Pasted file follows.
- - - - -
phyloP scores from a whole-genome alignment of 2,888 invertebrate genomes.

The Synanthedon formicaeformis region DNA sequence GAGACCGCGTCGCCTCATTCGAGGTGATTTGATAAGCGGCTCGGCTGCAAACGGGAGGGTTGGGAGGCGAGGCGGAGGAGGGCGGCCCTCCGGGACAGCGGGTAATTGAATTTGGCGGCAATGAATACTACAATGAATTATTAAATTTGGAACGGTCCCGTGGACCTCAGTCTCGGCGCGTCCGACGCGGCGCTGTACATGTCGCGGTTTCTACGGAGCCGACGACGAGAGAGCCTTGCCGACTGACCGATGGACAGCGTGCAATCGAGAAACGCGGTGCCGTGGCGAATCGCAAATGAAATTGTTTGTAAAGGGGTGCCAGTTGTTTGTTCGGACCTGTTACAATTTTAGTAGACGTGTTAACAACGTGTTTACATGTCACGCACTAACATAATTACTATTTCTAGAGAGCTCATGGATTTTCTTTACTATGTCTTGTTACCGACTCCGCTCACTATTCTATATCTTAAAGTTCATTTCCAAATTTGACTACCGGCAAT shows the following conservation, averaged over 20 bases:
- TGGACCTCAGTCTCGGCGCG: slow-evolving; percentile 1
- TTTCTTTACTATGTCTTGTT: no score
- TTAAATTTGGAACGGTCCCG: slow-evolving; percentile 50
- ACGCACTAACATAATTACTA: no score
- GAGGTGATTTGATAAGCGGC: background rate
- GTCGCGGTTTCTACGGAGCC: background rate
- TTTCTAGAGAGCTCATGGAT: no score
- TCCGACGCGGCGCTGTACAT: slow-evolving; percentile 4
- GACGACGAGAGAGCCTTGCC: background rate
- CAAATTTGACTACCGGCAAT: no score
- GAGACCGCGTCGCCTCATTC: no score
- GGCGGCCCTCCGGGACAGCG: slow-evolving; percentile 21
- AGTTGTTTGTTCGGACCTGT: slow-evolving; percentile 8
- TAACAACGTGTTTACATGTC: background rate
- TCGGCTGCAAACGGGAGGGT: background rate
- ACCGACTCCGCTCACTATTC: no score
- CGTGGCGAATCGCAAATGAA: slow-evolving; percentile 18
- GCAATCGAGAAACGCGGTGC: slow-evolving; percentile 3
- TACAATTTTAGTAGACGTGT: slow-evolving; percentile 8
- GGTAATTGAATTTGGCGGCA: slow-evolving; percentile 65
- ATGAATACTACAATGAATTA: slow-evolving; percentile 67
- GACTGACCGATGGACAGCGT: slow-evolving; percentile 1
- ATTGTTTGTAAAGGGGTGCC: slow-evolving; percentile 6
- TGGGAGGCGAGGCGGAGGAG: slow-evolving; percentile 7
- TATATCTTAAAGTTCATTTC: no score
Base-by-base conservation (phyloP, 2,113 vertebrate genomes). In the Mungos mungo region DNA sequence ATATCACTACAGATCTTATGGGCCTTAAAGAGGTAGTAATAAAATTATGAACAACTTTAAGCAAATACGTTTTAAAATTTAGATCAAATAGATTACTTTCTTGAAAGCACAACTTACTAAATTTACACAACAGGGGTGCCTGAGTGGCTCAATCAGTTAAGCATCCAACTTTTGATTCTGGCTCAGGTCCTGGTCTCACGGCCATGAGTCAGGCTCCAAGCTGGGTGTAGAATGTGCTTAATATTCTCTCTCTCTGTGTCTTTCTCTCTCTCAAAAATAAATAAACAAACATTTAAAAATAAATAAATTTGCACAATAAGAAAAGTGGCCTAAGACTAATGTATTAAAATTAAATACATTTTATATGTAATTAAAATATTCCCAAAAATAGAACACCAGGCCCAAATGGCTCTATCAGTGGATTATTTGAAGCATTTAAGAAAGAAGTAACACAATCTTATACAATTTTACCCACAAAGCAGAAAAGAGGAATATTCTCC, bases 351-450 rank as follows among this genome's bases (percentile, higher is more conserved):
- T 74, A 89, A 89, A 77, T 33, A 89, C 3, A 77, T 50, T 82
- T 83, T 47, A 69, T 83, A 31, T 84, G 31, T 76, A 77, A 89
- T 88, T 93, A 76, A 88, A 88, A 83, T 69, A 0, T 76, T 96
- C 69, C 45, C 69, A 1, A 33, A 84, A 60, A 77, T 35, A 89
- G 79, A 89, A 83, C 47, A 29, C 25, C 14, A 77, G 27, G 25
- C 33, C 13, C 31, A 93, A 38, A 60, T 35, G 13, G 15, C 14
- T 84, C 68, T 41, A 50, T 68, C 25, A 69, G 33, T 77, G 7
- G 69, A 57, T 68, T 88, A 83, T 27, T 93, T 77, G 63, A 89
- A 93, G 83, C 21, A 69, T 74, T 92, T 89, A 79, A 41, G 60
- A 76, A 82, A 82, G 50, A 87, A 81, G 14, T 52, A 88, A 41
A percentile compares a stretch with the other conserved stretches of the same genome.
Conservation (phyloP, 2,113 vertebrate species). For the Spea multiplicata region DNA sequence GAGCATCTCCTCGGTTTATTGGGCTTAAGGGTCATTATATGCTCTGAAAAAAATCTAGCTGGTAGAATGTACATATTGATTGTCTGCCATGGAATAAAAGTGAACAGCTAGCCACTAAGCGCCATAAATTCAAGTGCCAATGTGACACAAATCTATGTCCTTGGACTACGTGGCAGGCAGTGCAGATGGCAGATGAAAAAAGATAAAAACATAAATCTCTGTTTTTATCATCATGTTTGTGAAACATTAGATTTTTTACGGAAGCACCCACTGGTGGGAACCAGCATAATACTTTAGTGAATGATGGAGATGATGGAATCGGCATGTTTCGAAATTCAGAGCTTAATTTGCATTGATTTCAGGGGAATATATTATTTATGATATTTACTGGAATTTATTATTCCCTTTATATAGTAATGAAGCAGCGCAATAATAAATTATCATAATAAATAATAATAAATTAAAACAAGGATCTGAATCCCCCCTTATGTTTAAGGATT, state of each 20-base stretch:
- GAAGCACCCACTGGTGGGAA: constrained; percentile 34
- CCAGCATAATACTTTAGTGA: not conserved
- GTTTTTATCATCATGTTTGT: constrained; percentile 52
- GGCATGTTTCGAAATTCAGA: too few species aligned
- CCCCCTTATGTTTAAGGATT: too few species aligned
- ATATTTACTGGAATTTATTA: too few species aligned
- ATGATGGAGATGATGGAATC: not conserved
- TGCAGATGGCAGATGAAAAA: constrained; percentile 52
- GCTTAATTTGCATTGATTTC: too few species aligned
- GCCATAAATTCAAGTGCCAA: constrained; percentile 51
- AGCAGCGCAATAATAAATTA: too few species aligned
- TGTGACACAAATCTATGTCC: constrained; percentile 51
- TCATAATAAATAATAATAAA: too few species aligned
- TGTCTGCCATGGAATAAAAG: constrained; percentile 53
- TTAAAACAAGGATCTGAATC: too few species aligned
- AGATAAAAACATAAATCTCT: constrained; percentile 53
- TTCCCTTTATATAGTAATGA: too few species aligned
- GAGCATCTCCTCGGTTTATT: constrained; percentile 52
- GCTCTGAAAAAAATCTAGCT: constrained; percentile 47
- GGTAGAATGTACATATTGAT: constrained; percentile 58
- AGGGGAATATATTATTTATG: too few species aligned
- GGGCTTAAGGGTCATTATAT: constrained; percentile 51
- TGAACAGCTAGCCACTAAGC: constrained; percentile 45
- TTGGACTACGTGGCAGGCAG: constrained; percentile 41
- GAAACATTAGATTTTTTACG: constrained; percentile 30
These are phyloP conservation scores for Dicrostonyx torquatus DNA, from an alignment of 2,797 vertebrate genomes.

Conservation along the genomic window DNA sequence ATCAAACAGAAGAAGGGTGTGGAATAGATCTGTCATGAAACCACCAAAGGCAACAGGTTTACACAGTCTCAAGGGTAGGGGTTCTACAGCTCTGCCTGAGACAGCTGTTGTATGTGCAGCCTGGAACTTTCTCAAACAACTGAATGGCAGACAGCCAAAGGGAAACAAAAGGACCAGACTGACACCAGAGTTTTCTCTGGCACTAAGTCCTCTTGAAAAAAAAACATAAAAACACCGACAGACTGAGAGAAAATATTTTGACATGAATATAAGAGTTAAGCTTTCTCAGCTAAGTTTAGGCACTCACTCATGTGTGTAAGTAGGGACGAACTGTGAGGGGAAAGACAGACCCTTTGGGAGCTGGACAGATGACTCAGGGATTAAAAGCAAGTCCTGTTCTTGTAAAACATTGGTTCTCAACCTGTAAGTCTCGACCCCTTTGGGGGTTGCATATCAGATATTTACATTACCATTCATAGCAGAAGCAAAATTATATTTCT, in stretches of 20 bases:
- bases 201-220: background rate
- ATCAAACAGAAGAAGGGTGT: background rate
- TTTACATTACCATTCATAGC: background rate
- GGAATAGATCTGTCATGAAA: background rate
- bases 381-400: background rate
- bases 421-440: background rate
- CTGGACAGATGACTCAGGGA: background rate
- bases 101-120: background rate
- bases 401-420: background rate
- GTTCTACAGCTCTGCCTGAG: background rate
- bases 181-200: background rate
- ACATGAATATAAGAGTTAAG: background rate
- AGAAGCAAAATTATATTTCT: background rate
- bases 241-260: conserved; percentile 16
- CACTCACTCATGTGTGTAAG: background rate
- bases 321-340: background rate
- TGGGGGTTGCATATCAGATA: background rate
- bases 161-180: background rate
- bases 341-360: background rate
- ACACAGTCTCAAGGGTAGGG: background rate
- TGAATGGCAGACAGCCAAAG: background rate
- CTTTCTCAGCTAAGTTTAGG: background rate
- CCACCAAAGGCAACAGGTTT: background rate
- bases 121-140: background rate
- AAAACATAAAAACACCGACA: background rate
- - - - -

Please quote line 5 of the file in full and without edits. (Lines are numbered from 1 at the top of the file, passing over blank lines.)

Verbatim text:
- TTAAATTTGGAACGGTCCCG: slow-evolving; percentile 50